How the Taxi of Tomorrow Can Make Cycling Safer

Image: TLC
Of the three Taxi of Tomorrow finalists, the entry from Turkish manufacturer Karsan (left) is the one without sliding passenger doors. Image: ##

More than 13,000 yellow cabs ply NYC streets, carrying more than 600,000 passengers each day. That’s a lot of chances for a familiar risk to city cyclists — car doors opening in traffic.

The city’s Taxi of Tomorrow competition promises to select a single design for the entire yellow cab fleet. In the process, the cab door threat could be standardized out of existence (or at least drastically reduced). The competition is down to three finalists, and if you ride in the city, there’s one feature in particular that you may want to weigh in on: Whether the passenger doors slide open or open on a hinge.

The Design Trust for Public Space and the Taxi and Limousine Commission are asking New Yorkers to fill out a quick survey about what you want out of the next-gen taxi, which you can fill out here.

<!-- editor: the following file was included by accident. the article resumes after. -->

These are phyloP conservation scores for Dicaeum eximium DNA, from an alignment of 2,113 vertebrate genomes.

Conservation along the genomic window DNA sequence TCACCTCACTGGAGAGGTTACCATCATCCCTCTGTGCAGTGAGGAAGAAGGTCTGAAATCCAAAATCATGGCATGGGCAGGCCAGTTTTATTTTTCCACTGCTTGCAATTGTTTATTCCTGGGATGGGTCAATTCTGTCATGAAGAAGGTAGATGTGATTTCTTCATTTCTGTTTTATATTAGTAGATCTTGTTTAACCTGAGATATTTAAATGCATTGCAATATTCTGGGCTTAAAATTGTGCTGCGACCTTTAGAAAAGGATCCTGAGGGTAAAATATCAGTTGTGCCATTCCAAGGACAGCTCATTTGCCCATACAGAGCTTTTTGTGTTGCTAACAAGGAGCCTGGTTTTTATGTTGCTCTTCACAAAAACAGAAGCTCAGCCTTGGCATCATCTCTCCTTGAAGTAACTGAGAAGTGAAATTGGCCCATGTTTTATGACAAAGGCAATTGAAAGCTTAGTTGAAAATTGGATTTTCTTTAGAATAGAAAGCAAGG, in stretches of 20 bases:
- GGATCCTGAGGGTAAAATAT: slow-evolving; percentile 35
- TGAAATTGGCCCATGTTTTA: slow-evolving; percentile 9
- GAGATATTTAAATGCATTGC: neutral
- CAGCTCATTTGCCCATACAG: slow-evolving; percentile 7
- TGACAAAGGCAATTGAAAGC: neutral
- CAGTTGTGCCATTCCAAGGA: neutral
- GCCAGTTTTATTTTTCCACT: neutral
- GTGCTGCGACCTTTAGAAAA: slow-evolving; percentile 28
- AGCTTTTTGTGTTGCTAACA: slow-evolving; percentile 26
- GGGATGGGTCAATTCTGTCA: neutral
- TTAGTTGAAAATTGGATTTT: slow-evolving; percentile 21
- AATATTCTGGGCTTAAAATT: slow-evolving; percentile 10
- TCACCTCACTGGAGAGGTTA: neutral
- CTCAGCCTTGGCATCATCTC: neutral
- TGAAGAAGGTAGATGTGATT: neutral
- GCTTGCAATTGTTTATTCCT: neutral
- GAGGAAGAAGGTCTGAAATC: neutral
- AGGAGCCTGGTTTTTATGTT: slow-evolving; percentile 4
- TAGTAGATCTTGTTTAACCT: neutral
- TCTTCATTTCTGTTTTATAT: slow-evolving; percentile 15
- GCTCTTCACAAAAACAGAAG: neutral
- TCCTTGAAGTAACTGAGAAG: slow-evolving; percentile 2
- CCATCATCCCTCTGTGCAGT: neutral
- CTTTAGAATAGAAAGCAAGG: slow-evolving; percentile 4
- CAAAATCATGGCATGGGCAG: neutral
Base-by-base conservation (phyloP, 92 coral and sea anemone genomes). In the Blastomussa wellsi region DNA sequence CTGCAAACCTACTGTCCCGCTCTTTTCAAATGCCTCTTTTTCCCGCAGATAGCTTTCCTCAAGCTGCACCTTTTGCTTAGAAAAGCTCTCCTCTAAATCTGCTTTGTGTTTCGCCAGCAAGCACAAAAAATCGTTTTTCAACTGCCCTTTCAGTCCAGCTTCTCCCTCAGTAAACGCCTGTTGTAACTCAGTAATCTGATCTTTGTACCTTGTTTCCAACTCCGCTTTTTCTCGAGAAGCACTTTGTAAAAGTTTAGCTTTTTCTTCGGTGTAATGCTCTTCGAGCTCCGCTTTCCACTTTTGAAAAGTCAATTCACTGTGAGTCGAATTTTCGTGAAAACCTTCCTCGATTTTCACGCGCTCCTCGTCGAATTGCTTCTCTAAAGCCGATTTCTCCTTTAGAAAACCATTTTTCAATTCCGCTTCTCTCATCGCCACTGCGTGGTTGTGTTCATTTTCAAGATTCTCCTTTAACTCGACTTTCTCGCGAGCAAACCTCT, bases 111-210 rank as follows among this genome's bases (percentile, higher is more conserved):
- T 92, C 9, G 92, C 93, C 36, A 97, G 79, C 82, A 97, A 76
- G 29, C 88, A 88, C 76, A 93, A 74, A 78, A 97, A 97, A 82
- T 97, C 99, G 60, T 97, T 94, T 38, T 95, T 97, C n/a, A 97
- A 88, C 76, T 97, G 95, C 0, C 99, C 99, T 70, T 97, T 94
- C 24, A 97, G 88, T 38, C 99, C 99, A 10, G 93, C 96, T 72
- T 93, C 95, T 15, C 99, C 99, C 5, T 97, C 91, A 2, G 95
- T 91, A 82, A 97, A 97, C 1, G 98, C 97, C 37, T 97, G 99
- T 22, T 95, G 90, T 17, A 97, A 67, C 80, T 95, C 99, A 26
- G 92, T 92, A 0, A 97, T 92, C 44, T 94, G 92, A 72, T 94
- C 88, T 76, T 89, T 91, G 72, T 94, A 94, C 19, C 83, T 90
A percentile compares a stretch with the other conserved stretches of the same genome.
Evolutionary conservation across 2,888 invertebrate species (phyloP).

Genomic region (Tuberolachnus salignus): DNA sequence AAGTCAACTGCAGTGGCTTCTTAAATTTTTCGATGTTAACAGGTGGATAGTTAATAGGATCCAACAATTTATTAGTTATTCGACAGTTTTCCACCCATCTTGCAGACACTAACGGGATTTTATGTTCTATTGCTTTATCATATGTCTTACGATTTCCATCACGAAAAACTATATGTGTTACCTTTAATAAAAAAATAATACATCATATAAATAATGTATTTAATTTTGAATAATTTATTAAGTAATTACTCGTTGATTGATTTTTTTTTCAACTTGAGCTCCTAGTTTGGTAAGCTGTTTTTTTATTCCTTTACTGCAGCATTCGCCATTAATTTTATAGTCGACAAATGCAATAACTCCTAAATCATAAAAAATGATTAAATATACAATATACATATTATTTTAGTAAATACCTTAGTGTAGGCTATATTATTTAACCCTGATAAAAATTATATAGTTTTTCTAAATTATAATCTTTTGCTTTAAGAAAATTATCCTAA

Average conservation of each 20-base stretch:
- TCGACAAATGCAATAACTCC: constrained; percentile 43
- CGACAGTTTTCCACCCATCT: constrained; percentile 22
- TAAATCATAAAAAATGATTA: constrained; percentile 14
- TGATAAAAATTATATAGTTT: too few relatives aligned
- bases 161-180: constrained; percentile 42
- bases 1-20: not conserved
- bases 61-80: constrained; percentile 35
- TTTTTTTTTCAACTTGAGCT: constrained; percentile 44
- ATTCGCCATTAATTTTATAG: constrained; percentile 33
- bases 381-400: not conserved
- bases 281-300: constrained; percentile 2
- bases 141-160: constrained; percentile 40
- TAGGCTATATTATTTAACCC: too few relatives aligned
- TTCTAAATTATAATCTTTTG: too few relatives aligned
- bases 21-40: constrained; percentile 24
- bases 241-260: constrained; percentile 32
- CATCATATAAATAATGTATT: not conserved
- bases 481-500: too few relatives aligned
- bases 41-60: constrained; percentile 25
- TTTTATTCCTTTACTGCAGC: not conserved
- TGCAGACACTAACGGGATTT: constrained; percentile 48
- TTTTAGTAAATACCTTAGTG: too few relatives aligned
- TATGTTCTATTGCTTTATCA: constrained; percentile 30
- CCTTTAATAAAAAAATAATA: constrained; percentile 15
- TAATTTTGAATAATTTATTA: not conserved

We checked in with the TLC, and two of the three designs — from Nissan and Ford — have sliding doors. The third finalist, from Turkish manufacturer Karsan, is the only vehicle designed specifically for the competition and has the aura of a plucky underdog, but the current design features hinged doors. A spokesman for the TLC said that the companies have yet to submit their best and final offers for the competition, so it’s possible the Karsan design can change before all is said and done.

The winning proposal will be announced in early 2011 and the new vehicle is scheduled to be on the road no later than the fall of 2014.


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